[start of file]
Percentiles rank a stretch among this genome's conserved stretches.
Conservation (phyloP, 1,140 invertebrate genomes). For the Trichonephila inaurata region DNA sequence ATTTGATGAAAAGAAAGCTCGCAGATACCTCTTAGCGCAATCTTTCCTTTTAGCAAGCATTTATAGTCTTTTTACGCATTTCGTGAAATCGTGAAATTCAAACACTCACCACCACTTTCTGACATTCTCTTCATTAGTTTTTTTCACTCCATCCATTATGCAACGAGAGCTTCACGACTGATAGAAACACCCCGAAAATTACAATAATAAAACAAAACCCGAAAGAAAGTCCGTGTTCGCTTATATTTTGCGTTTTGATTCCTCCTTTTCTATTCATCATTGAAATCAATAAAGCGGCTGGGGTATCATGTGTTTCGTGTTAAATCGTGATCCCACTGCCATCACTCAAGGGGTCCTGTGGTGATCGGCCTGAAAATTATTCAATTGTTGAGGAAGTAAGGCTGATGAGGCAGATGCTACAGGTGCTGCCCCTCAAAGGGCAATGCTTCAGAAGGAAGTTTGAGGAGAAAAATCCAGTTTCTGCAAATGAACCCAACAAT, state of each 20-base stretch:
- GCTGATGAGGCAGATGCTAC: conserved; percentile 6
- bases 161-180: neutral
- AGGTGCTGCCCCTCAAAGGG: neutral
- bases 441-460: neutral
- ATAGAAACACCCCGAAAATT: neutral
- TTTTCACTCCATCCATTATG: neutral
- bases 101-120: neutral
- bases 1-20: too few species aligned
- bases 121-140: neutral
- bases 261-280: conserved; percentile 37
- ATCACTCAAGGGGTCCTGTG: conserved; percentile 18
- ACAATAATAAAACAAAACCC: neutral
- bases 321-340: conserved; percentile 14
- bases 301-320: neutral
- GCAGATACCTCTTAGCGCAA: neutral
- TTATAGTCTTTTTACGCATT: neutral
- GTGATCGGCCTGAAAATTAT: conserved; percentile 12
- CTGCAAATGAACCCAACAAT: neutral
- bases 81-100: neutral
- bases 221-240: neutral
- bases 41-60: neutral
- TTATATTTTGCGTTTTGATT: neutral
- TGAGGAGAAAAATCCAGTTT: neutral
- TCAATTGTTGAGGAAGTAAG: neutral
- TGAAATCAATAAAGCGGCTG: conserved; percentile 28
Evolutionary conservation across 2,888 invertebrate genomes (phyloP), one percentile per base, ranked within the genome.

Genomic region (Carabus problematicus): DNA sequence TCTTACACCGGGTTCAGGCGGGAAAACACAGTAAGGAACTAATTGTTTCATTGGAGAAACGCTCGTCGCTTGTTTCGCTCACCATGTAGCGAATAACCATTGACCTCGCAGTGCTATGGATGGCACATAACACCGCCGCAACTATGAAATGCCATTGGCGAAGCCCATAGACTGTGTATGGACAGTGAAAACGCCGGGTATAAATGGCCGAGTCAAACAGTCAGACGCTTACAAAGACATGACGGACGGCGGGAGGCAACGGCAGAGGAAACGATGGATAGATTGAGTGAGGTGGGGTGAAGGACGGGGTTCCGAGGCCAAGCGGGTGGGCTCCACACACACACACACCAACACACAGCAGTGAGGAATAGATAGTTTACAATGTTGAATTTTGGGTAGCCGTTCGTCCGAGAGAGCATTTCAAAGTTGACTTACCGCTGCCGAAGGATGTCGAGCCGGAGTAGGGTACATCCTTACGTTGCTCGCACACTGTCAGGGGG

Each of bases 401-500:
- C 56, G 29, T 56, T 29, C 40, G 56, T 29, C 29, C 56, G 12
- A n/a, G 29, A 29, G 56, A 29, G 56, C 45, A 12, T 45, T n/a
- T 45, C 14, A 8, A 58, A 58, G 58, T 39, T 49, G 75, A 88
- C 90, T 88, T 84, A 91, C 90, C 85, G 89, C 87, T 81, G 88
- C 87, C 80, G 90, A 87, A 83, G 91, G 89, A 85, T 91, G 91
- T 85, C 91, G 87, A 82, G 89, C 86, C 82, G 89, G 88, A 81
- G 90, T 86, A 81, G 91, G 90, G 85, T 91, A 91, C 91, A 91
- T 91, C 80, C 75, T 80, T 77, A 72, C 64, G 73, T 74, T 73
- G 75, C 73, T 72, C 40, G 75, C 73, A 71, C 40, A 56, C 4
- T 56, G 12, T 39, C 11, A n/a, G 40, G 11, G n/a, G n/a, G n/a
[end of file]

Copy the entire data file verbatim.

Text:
Percentiles rank a stretch among this genome's conserved stretches.
Conservation (phyloP, 1,140 invertebrate genomes). For the Trichonephila inaurata region DNA sequence ATTTGATGAAAAGAAAGCTCGCAGATACCTCTTAGCGCAATCTTTCCTTTTAGCAAGCATTTATAGTCTTTTTACGCATTTCGTGAAATCGTGAAATTCAAACACTCACCACCACTTTCTGACATTCTCTTCATTAGTTTTTTTCACTCCATCCATTATGCAACGAGAGCTTCACGACTGATAGAAACACCCCGAAAATTACAATAATAAAACAAAACCCGAAAGAAAGTCCGTGTTCGCTTATATTTTGCGTTTTGATTCCTCCTTTTCTATTCATCATTGAAATCAATAAAGCGGCTGGGGTATCATGTGTTTCGTGTTAAATCGTGATCCCACTGCCATCACTCAAGGGGTCCTGTGGTGATCGGCCTGAAAATTATTCAATTGTTGAGGAAGTAAGGCTGATGAGGCAGATGCTACAGGTGCTGCCCCTCAAAGGGCAATGCTTCAGAAGGAAGTTTGAGGAGAAAAATCCAGTTTCTGCAAATGAACCCAACAAT, state of each 20-base stretch:
- GCTGATGAGGCAGATGCTAC: conserved; percentile 6
- bases 161-180: neutral
- AGGTGCTGCCCCTCAAAGGG: neutral
- bases 441-460: neutral
- ATAGAAACACCCCGAAAATT: neutral
- TTTTCACTCCATCCATTATG: neutral
- bases 101-120: neutral
- bases 1-20: too few species aligned
- bases 121-140: neutral
- bases 261-280: conserved; percentile 37
- ATCACTCAAGGGGTCCTGTG: conserved; percentile 18
- ACAATAATAAAACAAAACCC: neutral
- bases 321-340: conserved; percentile 14
- bases 301-320: neutral
- GCAGATACCTCTTAGCGCAA: neutral
- TTATAGTCTTTTTACGCATT: neutral
- GTGATCGGCCTGAAAATTAT: conserved; percentile 12
- CTGCAAATGAACCCAACAAT: neutral
- bases 81-100: neutral
- bases 221-240: neutral
- bases 41-60: neutral
- TTATATTTTGCGTTTTGATT: neutral
- TGAGGAGAAAAATCCAGTTT: neutral
- TCAATTGTTGAGGAAGTAAG: neutral
- TGAAATCAATAAAGCGGCTG: conserved; percentile 28
Evolutionary conservation across 2,888 invertebrate genomes (phyloP), one percentile per base, ranked within the genome.

Genomic region (Carabus problematicus): DNA sequence TCTTACACCGGGTTCAGGCGGGAAAACACAGTAAGGAACTAATTGTTTCATTGGAGAAACGCTCGTCGCTTGTTTCGCTCACCATGTAGCGAATAACCATTGACCTCGCAGTGCTATGGATGGCACATAACACCGCCGCAACTATGAAATGCCATTGGCGAAGCCCATAGACTGTGTATGGACAGTGAAAACGCCGGGTATAAATGGCCGAGTCAAACAGTCAGACGCTTACAAAGACATGACGGACGGCGGGAGGCAACGGCAGAGGAAACGATGGATAGATTGAGTGAGGTGGGGTGAAGGACGGGGTTCCGAGGCCAAGCGGGTGGGCTCCACACACACACACACCAACACACAGCAGTGAGGAATAGATAGTTTACAATGTTGAATTTTGGGTAGCCGTTCGTCCGAGAGAGCATTTCAAAGTTGACTTACCGCTGCCGAAGGATGTCGAGCCGGAGTAGGGTACATCCTTACGTTGCTCGCACACTGTCAGGGGG

Each of bases 401-500:
- C 56, G 29, T 56, T 29, C 40, G 56, T 29, C 29, C 56, G 12
- A n/a, G 29, A 29, G 56, A 29, G 56, C 45, A 12, T 45, T n/a
- T 45, C 14, A 8, A 58, A 58, G 58, T 39, T 49, G 75, A 88
- C 90, T 88, T 84, A 91, C 90, C 85, G 89, C 87, T 81, G 88
- C 87, C 80, G 90, A 87, A 83, G 91, G 89, A 85, T 91, G 91
- T 85, C 91, G 87, A 82, G 89, C 86, C 82, G 89, G 88, A 81
- G 90, T 86, A 81, G 91, G 90, G 85, T 91, A 91, C 91, A 91
- T 91, C 80, C 75, T 80, T 77, A 72, C 64, G 73, T 74, T 73
- G 75, C 73, T 72, C 40, G 75, C 73, A 71, C 40, A 56, C 4
- T 56, G 12, T 39, C 11, A n/a, G 40, G 11, G n/a, G n/a, G n/a